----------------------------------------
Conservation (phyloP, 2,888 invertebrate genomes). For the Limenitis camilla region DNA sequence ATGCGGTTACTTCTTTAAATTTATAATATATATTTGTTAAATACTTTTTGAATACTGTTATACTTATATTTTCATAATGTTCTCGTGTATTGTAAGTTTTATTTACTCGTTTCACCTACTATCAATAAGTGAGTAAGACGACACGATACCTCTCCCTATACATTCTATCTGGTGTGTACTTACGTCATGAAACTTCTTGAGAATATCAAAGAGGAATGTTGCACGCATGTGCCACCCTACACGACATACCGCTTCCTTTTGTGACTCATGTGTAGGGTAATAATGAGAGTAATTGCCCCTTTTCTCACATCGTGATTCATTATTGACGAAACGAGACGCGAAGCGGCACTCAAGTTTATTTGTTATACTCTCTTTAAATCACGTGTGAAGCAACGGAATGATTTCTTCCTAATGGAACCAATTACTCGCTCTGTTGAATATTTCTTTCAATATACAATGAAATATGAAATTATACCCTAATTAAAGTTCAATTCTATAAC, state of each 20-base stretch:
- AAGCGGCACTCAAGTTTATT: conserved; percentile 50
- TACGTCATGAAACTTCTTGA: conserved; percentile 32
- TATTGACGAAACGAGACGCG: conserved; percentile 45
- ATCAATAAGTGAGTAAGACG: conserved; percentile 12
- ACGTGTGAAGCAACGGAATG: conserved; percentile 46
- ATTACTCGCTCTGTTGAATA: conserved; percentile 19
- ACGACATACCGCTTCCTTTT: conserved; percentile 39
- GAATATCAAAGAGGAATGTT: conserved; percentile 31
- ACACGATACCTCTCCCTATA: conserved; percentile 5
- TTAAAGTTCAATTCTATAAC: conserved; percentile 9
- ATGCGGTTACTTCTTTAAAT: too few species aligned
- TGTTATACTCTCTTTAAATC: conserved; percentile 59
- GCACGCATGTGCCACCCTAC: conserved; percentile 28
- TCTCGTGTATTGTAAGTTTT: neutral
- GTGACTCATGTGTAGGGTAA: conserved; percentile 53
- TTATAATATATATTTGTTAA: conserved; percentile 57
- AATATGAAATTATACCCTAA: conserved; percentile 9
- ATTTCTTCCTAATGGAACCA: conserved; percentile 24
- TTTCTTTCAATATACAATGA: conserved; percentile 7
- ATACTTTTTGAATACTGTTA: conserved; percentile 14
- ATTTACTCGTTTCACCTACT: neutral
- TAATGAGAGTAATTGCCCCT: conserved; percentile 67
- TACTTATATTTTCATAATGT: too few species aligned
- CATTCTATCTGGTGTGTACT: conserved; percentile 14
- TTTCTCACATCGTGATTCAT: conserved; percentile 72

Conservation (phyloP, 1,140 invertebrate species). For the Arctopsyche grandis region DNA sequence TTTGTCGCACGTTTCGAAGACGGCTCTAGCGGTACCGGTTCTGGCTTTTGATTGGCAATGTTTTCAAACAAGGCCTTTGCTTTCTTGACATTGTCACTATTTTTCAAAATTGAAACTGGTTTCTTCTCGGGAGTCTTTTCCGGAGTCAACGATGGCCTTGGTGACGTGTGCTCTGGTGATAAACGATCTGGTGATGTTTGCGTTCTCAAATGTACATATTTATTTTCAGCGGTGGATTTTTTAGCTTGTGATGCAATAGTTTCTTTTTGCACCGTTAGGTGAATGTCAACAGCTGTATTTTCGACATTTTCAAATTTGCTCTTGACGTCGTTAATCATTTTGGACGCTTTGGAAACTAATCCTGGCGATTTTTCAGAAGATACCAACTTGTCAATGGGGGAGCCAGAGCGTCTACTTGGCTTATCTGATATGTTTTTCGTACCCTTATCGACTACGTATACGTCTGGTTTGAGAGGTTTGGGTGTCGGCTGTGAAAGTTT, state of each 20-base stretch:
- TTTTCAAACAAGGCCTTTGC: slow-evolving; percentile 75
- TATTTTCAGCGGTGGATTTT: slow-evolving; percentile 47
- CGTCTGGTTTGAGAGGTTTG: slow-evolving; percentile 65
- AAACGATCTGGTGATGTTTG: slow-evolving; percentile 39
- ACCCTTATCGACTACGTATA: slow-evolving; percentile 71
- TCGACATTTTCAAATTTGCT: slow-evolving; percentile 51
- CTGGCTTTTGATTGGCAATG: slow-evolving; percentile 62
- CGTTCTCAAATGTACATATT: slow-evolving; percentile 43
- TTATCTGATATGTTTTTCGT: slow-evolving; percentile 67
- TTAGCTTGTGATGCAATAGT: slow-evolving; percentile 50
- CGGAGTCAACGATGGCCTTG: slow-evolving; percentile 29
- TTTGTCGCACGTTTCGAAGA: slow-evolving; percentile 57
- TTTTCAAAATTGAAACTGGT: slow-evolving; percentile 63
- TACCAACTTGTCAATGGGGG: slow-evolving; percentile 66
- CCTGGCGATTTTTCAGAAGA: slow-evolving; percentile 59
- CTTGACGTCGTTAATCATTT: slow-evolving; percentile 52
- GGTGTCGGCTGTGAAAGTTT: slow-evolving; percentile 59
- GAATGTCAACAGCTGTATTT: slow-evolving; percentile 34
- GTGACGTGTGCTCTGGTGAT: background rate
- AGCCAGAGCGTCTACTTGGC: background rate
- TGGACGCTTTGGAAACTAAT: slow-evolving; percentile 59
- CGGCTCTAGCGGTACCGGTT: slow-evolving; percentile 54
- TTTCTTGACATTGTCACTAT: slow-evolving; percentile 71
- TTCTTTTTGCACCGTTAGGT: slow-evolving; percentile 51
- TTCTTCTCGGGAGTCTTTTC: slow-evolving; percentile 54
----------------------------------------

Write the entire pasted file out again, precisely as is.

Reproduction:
Conservation (phyloP, 2,888 invertebrate genomes). For the Limenitis camilla region DNA sequence ATGCGGTTACTTCTTTAAATTTATAATATATATTTGTTAAATACTTTTTGAATACTGTTATACTTATATTTTCATAATGTTCTCGTGTATTGTAAGTTTTATTTACTCGTTTCACCTACTATCAATAAGTGAGTAAGACGACACGATACCTCTCCCTATACATTCTATCTGGTGTGTACTTACGTCATGAAACTTCTTGAGAATATCAAAGAGGAATGTTGCACGCATGTGCCACCCTACACGACATACCGCTTCCTTTTGTGACTCATGTGTAGGGTAATAATGAGAGTAATTGCCCCTTTTCTCACATCGTGATTCATTATTGACGAAACGAGACGCGAAGCGGCACTCAAGTTTATTTGTTATACTCTCTTTAAATCACGTGTGAAGCAACGGAATGATTTCTTCCTAATGGAACCAATTACTCGCTCTGTTGAATATTTCTTTCAATATACAATGAAATATGAAATTATACCCTAATTAAAGTTCAATTCTATAAC, state of each 20-base stretch:
- AAGCGGCACTCAAGTTTATT: conserved; percentile 50
- TACGTCATGAAACTTCTTGA: conserved; percentile 32
- TATTGACGAAACGAGACGCG: conserved; percentile 45
- ATCAATAAGTGAGTAAGACG: conserved; percentile 12
- ACGTGTGAAGCAACGGAATG: conserved; percentile 46
- ATTACTCGCTCTGTTGAATA: conserved; percentile 19
- ACGACATACCGCTTCCTTTT: conserved; percentile 39
- GAATATCAAAGAGGAATGTT: conserved; percentile 31
- ACACGATACCTCTCCCTATA: conserved; percentile 5
- TTAAAGTTCAATTCTATAAC: conserved; percentile 9
- ATGCGGTTACTTCTTTAAAT: too few species aligned
- TGTTATACTCTCTTTAAATC: conserved; percentile 59
- GCACGCATGTGCCACCCTAC: conserved; percentile 28
- TCTCGTGTATTGTAAGTTTT: neutral
- GTGACTCATGTGTAGGGTAA: conserved; percentile 53
- TTATAATATATATTTGTTAA: conserved; percentile 57
- AATATGAAATTATACCCTAA: conserved; percentile 9
- ATTTCTTCCTAATGGAACCA: conserved; percentile 24
- TTTCTTTCAATATACAATGA: conserved; percentile 7
- ATACTTTTTGAATACTGTTA: conserved; percentile 14
- ATTTACTCGTTTCACCTACT: neutral
- TAATGAGAGTAATTGCCCCT: conserved; percentile 67
- TACTTATATTTTCATAATGT: too few species aligned
- CATTCTATCTGGTGTGTACT: conserved; percentile 14
- TTTCTCACATCGTGATTCAT: conserved; percentile 72

Conservation (phyloP, 1,140 invertebrate species). For the Arctopsyche grandis region DNA sequence TTTGTCGCACGTTTCGAAGACGGCTCTAGCGGTACCGGTTCTGGCTTTTGATTGGCAATGTTTTCAAACAAGGCCTTTGCTTTCTTGACATTGTCACTATTTTTCAAAATTGAAACTGGTTTCTTCTCGGGAGTCTTTTCCGGAGTCAACGATGGCCTTGGTGACGTGTGCTCTGGTGATAAACGATCTGGTGATGTTTGCGTTCTCAAATGTACATATTTATTTTCAGCGGTGGATTTTTTAGCTTGTGATGCAATAGTTTCTTTTTGCACCGTTAGGTGAATGTCAACAGCTGTATTTTCGACATTTTCAAATTTGCTCTTGACGTCGTTAATCATTTTGGACGCTTTGGAAACTAATCCTGGCGATTTTTCAGAAGATACCAACTTGTCAATGGGGGAGCCAGAGCGTCTACTTGGCTTATCTGATATGTTTTTCGTACCCTTATCGACTACGTATACGTCTGGTTTGAGAGGTTTGGGTGTCGGCTGTGAAAGTTT, state of each 20-base stretch:
- TTTTCAAACAAGGCCTTTGC: slow-evolving; percentile 75
- TATTTTCAGCGGTGGATTTT: slow-evolving; percentile 47
- CGTCTGGTTTGAGAGGTTTG: slow-evolving; percentile 65
- AAACGATCTGGTGATGTTTG: slow-evolving; percentile 39
- ACCCTTATCGACTACGTATA: slow-evolving; percentile 71
- TCGACATTTTCAAATTTGCT: slow-evolving; percentile 51
- CTGGCTTTTGATTGGCAATG: slow-evolving; percentile 62
- CGTTCTCAAATGTACATATT: slow-evolving; percentile 43
- TTATCTGATATGTTTTTCGT: slow-evolving; percentile 67
- TTAGCTTGTGATGCAATAGT: slow-evolving; percentile 50
- CGGAGTCAACGATGGCCTTG: slow-evolving; percentile 29
- TTTGTCGCACGTTTCGAAGA: slow-evolving; percentile 57
- TTTTCAAAATTGAAACTGGT: slow-evolving; percentile 63
- TACCAACTTGTCAATGGGGG: slow-evolving; percentile 66
- CCTGGCGATTTTTCAGAAGA: slow-evolving; percentile 59
- CTTGACGTCGTTAATCATTT: slow-evolving; percentile 52
- GGTGTCGGCTGTGAAAGTTT: slow-evolving; percentile 59
- GAATGTCAACAGCTGTATTT: slow-evolving; percentile 34
- GTGACGTGTGCTCTGGTGAT: background rate
- AGCCAGAGCGTCTACTTGGC: background rate
- TGGACGCTTTGGAAACTAAT: slow-evolving; percentile 59
- CGGCTCTAGCGGTACCGGTT: slow-evolving; percentile 54
- TTTCTTGACATTGTCACTAT: slow-evolving; percentile 71
- TTCTTTTTGCACCGTTAGGT: slow-evolving; percentile 51
- TTCTTCTCGGGAGTCTTTTC: slow-evolving; percentile 54